From Egypt, Eastern Delta; Probably from Tukh el-Qaramus
gold, carnelian, turquoise, lapis lazuli
h. 8.6 cm (1/2 in); w. 10.3 cm (4 1/16 in)
Harris Brisbane Dick Fund, 1949
On view at The Met Fifth Avenue in Gallery 134
Depictions of Egyptian pharaohs presenting broad collars and other items of jewelry to deities are often found on temple walls. In the New Kingdom, these representations feature collars that tend to be nearly circular and, sometimes, to have a counterweight hanging from the back. Similar scenes in Ptolemaic temples tend to show semicircular collars that have long strings or chains at the back, but no counterweight, an arrangement that resembles this collar. The collar does not lie flat but slopes in way suggesting it was meant to lie across the chest of a divine statuette; however, the long chains and lack of counterweight would make such a fit very awkward. The possibility exists that the collar was a ritual offering and was not meant for wearing.
Moving from the outermost to the innermost bands,the six strands of the necklace comprise: 1) turquoisedrop beads alternating with lapis triangles; 2) hanging lapis and turquoise lotuses with goldstepms that alternate with gold buds, interstices filled with carnelian; 3) turquoise rosettes with gold centers separated by bands of lapis; 4) hanging lapis and turquoise papyrus flowers with gold stems alternating with round gold shapes (mandrakes?), spaces filled with carnelian; 5) turquoise triangles alternating with turquoise and lapis petal-shaped forms, the pattern suggesting hanging floral forms; 6) hanging turquoise lilies separated by long gold leaves.Block borders of lapis and turquoise with gold finish the top, and hinged to them are lotus flower terminals with lapis and turquoise inlays.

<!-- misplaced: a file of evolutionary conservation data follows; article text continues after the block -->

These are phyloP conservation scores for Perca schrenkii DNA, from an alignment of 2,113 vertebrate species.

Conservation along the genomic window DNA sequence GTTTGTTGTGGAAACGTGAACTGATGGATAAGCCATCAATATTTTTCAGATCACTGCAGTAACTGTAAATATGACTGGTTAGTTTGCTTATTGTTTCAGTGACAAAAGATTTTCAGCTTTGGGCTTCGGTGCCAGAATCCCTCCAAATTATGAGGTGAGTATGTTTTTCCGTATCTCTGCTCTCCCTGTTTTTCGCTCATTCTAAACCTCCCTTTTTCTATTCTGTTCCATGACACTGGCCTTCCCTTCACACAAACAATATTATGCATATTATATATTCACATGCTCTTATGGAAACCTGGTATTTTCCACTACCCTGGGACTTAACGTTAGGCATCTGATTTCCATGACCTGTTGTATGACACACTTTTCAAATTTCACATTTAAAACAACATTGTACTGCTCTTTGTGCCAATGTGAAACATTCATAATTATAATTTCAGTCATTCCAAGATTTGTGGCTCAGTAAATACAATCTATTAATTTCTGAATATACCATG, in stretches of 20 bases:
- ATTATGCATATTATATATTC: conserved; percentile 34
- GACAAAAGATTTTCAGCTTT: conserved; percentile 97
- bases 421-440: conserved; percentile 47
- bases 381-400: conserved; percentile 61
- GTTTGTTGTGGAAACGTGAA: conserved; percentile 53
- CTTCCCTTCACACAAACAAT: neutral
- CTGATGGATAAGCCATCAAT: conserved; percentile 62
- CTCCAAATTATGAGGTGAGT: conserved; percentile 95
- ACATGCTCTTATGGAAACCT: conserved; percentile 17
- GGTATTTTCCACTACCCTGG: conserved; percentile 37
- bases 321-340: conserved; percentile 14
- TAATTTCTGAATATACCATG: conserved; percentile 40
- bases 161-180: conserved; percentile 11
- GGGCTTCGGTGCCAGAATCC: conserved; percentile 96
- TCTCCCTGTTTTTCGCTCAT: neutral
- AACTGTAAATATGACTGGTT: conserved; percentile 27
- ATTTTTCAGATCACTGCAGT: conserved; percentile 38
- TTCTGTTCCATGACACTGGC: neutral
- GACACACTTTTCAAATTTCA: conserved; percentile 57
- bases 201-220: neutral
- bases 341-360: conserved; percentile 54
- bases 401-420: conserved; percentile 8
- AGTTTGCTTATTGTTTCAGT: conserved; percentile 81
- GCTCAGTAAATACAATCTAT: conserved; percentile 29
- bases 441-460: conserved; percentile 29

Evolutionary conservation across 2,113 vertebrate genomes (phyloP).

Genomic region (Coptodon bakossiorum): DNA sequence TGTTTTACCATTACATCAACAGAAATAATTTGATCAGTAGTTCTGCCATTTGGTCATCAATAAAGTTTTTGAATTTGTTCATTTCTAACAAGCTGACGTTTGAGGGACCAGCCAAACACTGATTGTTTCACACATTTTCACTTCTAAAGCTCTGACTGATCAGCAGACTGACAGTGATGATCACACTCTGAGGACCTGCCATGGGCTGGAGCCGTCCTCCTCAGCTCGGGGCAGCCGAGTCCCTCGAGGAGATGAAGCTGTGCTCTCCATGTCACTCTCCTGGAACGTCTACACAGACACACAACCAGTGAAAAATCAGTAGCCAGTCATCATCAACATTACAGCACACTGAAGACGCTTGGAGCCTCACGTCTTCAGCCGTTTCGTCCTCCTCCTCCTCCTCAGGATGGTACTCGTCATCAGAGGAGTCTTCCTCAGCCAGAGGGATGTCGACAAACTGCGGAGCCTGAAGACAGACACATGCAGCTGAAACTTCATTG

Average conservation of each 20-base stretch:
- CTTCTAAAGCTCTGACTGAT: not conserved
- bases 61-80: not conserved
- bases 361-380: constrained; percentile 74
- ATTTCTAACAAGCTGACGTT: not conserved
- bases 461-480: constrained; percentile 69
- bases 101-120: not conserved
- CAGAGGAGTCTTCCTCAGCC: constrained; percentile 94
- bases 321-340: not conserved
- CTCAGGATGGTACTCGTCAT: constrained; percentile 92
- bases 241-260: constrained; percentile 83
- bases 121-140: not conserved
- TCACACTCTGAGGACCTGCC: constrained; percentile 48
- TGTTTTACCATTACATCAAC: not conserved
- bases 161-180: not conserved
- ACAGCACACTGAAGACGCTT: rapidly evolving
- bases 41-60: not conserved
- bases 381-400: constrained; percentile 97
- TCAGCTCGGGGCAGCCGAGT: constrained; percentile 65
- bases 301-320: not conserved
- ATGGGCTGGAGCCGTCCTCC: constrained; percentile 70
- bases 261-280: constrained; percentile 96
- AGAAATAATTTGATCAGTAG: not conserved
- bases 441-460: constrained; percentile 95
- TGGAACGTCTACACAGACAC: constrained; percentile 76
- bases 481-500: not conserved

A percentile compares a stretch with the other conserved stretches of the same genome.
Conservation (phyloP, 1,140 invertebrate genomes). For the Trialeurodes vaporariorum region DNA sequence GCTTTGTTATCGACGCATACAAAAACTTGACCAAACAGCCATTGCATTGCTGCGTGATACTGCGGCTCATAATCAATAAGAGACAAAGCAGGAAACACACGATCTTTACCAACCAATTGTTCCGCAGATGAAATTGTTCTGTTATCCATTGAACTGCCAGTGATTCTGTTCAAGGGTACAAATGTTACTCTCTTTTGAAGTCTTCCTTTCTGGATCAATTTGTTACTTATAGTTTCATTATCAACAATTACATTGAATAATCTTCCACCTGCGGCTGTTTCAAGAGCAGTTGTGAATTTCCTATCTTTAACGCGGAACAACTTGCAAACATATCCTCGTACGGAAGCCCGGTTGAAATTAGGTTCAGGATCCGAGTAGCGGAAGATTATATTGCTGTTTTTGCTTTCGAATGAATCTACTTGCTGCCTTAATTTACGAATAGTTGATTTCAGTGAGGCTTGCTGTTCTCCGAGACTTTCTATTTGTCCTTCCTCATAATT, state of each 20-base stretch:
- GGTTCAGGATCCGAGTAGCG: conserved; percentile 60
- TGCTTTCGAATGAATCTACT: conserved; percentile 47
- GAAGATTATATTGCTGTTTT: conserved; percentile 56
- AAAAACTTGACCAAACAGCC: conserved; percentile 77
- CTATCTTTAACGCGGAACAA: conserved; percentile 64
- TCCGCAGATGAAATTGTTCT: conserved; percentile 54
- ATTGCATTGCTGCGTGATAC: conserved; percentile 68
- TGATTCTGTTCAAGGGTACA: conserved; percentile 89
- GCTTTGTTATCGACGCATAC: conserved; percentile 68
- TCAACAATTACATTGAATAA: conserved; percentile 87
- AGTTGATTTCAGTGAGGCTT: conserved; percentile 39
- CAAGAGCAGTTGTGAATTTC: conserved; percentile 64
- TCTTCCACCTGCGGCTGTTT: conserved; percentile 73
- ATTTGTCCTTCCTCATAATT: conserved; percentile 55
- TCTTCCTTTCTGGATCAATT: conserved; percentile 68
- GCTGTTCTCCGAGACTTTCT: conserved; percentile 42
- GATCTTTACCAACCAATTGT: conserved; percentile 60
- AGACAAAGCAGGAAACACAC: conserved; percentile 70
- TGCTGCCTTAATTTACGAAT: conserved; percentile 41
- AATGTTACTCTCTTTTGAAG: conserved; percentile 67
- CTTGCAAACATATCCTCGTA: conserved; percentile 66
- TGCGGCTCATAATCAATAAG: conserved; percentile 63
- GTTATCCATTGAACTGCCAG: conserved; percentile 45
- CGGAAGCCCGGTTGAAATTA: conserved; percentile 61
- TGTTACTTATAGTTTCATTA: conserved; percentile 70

Loaned to the Museum by Mrs. Joseph McKee Cook, 1920 (S.L. 804). Loan continued by her daughter Mrs. Goddard DuBois. Purchased from her son, 1949.